How To Know If You’re Ready to Buy a Home

How To Know If You’re Ready to Buy a Home

If you’re trying to decide if you’re ready to buy a home, there’s probably a lot on your mind. You’re thinking about your finances, today’s mortgage rates and home prices, the limited supply of homes for sale, and more. And, you’re juggling how all of those things will impact the choice you’ll make.

While housing market conditions are definitely a factor in your decision, your own life and your finances may be even more important. As an article from NerdWallet says:

“Housing market trends give important context. But whether this is a good time to buy a house also depends on your financial situation, life goals and readiness to become a homeowner.”

Instead of trying to time the market, it may help to focus on what you can control. Here are a few questions that can give you clarity on whether you’re ready to make your move.

1. Do You Have a Stable Job?

One thing to consider is how stable you feel your employment is. Buying a home is a big purchase, and you’re going to sign a home loan stating you’re going to pay that loan back. That can feel like a big obligation. Knowing you have a reliable job and income coming in can help put your mind at ease. As NerdWallet explains:

“A mortgage is a big commitment . . . Wait until your employment is stable before thinking about buying a house.”

2. Have You Figured Out What You Can Afford?

To make sure you have a good idea of what you’ll need to save and what you can expect to spend on your monthly payment, talk to a trusted lender. They’ll be able to tell you about the pre-approval process and what you can borrow, current mortgage rates and approximate monthly payments, closing costs to anticipate, what percent of the purchase price of the home you’ll need for a down payment, and more.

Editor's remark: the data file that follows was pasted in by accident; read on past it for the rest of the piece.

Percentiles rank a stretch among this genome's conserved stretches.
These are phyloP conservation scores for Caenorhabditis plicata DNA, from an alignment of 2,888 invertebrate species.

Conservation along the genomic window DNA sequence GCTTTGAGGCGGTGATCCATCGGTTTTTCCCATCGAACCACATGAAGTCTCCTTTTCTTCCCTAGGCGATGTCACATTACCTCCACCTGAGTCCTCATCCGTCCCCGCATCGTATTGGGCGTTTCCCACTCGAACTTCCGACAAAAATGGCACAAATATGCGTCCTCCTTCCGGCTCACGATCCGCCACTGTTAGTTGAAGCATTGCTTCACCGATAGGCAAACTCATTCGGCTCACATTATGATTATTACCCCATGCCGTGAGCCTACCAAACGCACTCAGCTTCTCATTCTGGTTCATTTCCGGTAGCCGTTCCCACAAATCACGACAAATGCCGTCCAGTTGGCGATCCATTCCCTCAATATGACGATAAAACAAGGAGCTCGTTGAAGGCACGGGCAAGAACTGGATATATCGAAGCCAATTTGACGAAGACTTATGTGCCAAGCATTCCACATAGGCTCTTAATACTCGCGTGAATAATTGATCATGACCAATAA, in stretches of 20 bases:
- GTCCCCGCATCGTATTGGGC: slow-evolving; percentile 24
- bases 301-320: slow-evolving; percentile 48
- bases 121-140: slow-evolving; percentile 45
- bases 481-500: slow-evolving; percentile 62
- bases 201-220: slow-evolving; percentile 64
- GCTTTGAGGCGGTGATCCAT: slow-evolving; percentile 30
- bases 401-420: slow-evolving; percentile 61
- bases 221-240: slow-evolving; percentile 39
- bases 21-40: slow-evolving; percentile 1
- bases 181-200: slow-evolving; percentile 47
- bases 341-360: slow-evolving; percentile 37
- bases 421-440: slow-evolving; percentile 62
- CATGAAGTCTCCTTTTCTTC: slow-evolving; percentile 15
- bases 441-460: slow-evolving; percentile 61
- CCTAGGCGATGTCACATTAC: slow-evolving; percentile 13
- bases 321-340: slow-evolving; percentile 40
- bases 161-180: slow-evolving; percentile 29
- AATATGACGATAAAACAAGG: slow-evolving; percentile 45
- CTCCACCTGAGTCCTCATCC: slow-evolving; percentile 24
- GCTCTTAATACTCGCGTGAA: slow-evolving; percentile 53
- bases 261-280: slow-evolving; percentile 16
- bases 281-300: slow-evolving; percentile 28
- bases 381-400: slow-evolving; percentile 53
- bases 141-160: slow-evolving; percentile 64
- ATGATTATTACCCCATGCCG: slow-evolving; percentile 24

The best part is you may find out you’re closer to your goals than you realized. You don’t necessarily need to put 20% down, unless it’s specified by your lender or loan type. As Down Payment Resource says:

“A 20% down payment on a home is great, but . . . Many mortgages require no more than 3% to 5% of the purchase price as a down payment. Plus, there are loans and grants that may help cover these costs. Search for down payment assistance in your area, and discuss your results with your mortgage lender . . .”

3. How Long Do You Plan to Live There?

Another important thing to think about is how long you plan to stay put. It takes time to build equity in your home through paying down your loan and home price appreciation. If you plan to move too soon, you may not recoup your investment. For example, if you’re looking to sell and move again in a year, it might not make sense to buy right now. As a recent article from CNET says:

Buying a home is a good idea if you’re planning to stay put for at least three years. Home values typically increase between 2% and 5% annually, so you could end up paying more in closing costs than you’d earn in proceeds if you sell after only a year or two.”

So, think about your future. If you plan to transfer to a new city with the upcoming promotion you’re working toward or you anticipate your loved ones will need you to move closer to take care of them, that’s something to factor in.

Above all else, the most important question to answer is: do you have a team of real estate professionals in place? If not, finding a trusted local agent and a lender is a good first step.

Bottom Line

If you’re trying to decide if you’re ready to buy a home, these questions can help. But ultimately, your best and more reliable resource is the help of trusted real estate professionals.

The information contained, and the opinions expressed, in this article are not intended to be construed as investment advice. The Home Run Team, Ltd. does not guarantee or warrant the accuracy or completeness of the information or opinions contained herein. Nothing herein should be construed as investment advice. You should always conduct your own research and due diligence and obtain professional advice before making any investment decision. The Home Run Team, Ltd. will not be liable for any loss or damage caused by your reliance on the information or opinions contained herein.


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